Disclosure remains the most important part of trial preparation and can often make the difference between conviction and acquittal. The process can only work and produce fair results if all parties to the process are aware of their duties.
The second edition of Criminal Disclosure Referencer (first edition: The Disclosure Referencer) provides practitioners with a practical, user-friendly guide to the law and guidance relating to the disclosure of unused material. The text follows the disclosure process chronologically from the commencement of the investigation to the conclusion of the case drawing together all the relevant legislation, codes, guidelines, rules, protocols and case law in a comprehensive manner, thereby enabling the reader to see quickly and effectively the duties and obligations of the main participants.
Since the last edition of this work, the criminal justice landscape has changed fundamentally. The number of pre-trial hearings have been drastically reduced and replaced with a single ‘Plea and Trial Preparation Hearing’. The principles of ‘Better Case Management’ have been introduced, requiring advocates to take more responsibility in relation to disclosure. In the vast majority of Crown Court cases evidence and disclosure are now provided digitally. All of these changes require parties to the criminal justice system to be fully up to date with their obligations in relation to disclosure.
The second edition is updated to take account of numerous developments in legislation, case law and procedure including:
Attorney General’s Guidelines on Disclosure (updated October 2013)
Judicial Protocol on the Disclosure of Unused Material in Criminal Cases (updated December 2013)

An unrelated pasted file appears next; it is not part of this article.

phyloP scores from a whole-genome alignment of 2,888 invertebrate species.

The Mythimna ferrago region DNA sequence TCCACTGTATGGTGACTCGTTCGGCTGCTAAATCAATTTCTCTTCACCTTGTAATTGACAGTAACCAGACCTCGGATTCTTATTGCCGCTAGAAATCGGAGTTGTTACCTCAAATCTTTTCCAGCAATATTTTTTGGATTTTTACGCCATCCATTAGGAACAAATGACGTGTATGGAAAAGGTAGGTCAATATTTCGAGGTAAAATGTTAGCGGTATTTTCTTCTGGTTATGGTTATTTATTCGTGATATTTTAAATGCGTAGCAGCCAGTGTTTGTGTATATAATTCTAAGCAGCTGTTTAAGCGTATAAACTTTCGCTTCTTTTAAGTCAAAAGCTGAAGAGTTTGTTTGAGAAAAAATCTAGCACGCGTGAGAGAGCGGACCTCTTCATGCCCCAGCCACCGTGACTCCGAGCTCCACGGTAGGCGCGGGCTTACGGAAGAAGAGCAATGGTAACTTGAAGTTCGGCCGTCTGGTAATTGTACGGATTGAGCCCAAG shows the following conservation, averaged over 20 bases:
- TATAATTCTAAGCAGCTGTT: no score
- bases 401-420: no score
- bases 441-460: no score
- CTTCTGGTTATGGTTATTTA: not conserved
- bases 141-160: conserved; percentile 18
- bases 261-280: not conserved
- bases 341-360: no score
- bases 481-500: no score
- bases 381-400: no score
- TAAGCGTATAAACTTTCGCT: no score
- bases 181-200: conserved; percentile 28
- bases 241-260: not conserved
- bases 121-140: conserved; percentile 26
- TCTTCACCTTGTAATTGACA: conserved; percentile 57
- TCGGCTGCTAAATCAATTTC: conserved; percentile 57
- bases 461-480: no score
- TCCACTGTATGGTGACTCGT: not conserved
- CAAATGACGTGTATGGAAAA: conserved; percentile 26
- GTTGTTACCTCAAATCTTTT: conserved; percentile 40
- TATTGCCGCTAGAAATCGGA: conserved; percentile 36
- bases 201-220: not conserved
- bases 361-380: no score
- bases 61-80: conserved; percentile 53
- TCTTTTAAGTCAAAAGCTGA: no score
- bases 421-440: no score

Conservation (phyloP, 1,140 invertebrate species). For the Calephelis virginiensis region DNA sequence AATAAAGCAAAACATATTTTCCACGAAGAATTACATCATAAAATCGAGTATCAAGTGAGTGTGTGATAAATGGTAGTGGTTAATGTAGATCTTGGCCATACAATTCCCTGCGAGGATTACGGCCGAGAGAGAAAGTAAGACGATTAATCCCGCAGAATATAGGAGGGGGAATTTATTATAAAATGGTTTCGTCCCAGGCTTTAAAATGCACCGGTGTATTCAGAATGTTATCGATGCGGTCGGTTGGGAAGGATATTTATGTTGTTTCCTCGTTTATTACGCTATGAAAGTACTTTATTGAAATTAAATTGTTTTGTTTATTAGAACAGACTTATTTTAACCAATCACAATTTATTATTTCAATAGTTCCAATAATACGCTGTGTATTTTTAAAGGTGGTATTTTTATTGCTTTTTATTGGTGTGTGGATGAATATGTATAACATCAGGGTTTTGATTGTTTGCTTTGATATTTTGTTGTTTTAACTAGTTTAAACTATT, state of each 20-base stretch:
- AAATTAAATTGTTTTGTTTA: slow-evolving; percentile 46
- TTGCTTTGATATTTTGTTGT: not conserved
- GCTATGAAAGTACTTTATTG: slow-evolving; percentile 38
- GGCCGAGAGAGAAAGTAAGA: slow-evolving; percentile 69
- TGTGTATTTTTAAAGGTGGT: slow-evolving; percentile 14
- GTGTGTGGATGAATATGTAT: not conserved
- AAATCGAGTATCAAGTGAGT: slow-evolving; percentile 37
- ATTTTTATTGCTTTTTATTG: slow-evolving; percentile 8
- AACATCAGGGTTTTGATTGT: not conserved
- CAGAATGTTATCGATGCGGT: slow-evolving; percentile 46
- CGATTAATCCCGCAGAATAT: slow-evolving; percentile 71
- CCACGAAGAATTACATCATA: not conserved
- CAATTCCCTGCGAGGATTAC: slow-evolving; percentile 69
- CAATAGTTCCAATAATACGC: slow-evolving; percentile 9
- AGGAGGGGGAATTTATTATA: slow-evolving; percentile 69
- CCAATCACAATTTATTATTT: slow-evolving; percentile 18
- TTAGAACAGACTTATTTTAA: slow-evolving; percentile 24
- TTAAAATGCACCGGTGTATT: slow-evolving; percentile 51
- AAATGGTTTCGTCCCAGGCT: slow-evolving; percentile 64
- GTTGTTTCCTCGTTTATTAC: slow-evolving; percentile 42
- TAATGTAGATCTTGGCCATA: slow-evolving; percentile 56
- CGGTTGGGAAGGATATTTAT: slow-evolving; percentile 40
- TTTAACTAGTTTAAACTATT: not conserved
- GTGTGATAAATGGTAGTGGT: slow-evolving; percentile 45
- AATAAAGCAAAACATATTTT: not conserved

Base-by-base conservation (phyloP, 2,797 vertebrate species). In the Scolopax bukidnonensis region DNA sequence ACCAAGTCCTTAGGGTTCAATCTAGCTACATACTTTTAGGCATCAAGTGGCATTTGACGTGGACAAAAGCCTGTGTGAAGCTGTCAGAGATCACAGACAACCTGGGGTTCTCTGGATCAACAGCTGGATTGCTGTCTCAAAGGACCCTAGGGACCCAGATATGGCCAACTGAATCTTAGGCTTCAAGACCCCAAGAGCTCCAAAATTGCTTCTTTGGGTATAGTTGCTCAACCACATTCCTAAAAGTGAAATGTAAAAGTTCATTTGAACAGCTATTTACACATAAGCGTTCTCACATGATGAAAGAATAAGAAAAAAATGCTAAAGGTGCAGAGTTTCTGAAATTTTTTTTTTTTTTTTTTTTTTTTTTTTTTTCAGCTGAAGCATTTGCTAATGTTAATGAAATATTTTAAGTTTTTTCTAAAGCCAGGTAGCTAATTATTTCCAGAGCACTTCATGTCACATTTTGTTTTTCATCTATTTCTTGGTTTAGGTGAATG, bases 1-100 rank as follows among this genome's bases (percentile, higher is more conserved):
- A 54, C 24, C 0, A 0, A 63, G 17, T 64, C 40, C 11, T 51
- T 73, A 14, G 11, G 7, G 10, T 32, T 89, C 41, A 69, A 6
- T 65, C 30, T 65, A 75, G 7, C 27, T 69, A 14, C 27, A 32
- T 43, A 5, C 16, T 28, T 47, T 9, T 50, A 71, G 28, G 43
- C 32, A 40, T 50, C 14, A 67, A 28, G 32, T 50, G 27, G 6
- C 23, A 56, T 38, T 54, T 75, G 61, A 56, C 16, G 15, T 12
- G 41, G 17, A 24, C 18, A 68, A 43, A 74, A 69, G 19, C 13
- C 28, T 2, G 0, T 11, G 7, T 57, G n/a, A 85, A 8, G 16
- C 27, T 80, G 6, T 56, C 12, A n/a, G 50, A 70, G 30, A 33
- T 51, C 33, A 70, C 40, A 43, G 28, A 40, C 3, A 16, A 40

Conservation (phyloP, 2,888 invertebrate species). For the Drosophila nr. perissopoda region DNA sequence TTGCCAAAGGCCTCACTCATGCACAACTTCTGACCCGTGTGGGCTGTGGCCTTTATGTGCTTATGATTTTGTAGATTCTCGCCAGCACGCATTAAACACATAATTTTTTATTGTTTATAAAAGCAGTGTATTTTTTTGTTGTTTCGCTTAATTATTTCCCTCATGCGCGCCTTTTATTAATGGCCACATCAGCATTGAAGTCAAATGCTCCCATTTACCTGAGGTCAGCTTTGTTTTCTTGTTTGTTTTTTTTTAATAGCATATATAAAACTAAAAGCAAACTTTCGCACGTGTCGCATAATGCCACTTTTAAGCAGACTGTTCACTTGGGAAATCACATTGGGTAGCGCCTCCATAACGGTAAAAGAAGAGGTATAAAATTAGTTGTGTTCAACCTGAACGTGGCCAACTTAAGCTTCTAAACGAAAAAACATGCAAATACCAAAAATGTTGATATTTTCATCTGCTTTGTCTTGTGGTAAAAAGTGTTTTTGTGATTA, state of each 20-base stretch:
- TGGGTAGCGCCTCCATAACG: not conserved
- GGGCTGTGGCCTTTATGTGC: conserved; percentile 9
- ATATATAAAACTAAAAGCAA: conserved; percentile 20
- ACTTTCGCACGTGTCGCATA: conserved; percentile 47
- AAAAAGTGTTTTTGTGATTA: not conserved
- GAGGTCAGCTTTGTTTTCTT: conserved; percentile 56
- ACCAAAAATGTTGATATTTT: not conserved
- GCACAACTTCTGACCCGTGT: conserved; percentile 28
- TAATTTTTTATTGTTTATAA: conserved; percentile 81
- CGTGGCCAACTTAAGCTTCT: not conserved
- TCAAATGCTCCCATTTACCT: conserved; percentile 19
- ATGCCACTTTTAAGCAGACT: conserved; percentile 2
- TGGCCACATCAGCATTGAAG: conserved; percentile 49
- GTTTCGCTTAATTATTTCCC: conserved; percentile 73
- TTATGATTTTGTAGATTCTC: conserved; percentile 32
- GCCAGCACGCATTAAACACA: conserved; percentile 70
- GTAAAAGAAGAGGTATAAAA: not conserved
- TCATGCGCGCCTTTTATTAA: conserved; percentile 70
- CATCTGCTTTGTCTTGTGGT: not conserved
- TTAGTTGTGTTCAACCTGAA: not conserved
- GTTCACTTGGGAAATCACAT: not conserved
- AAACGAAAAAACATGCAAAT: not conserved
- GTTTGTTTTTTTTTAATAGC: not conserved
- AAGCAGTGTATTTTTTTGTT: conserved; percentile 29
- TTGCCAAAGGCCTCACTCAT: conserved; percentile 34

Magistrates’ Court Disclosure Review (June 2014)
Revisions to the Criminal Procedure and Investigations Act Codes of Practice as a result of the Magistrates’ Court Disclosure Review Criminal Procedure Rules 2015 (incorporating digital case changeover)
New codes of practice relating to Regulation of Investigatory Powers Act 2000 (December 2014)
The Covert Surveillance and Property Interference code of practice and the Covert Human Intelligence Source’ code of practice (December 2014)
The Interception of Communications code of practice (January 2016)
Criminal Procedure (Amendment) Rules 2016
R. (on the application of Yam) v Central Criminal Court  UKSC 76 – Whether there was a power under the common law, or under the Admin of Justice Act 1960 s12 to prevent an individual from placing certain material before the ECtHR. If so, whether the power could be exercised where the domestic court was satisfied that it was not in the interests of the State for the material to be made public even to the ECtHR
R v Asiedu (Manfo Kwaku)  EWCA Crim 714
R v Salt (Daryl)  EWCA Crim 662R v Boardman (David)  EWCA Crim 175 – Courts approach to failures in disclosure by Prosecution.
R v R and others  EWCA Crim 1941 – The Court of Appeal provided guidance on disclosure where large quantities of electronic documents are involved and on rulings as to abuse of process where delay has been caused by disclosure.
R. (on the application of Nunn) v Chief Constable of Suffolk  UKSC 37 – Hugely significant case on the Crown’s duty of disclosure post-conviction.